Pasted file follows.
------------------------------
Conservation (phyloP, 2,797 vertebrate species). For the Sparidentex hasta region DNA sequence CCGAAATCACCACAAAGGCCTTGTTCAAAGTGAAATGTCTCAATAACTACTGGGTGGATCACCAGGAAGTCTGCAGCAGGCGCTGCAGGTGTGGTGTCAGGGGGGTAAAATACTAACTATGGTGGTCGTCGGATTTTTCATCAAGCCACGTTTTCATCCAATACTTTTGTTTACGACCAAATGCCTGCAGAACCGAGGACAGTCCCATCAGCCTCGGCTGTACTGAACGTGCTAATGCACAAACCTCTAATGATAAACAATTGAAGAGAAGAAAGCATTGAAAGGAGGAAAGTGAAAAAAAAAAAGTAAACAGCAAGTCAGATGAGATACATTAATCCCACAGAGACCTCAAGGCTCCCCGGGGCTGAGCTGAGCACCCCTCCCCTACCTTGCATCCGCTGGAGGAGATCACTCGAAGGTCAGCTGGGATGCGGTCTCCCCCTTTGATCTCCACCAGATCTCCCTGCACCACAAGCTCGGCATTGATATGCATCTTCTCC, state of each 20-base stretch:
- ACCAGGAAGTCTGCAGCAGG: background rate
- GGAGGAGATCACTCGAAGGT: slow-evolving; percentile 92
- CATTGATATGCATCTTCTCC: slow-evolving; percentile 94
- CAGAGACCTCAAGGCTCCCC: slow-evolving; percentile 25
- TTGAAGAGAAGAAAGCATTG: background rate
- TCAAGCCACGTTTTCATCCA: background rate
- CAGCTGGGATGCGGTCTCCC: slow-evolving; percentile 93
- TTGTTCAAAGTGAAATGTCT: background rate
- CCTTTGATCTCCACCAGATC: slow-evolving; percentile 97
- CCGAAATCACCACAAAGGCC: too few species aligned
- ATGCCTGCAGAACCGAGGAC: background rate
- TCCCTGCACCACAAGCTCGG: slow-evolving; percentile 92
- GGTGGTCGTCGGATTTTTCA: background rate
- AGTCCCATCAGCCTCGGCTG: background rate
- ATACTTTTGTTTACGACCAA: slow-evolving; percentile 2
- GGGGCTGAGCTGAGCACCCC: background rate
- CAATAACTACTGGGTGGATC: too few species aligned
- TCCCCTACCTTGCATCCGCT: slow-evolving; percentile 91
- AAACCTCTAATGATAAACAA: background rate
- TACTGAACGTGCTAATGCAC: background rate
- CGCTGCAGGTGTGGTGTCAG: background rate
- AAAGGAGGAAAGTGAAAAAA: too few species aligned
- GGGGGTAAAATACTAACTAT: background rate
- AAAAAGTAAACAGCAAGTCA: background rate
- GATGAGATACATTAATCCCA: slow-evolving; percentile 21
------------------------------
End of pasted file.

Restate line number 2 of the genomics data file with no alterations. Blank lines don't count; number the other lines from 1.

- ACCAGGAAGTCTGCAGCAGG: background rate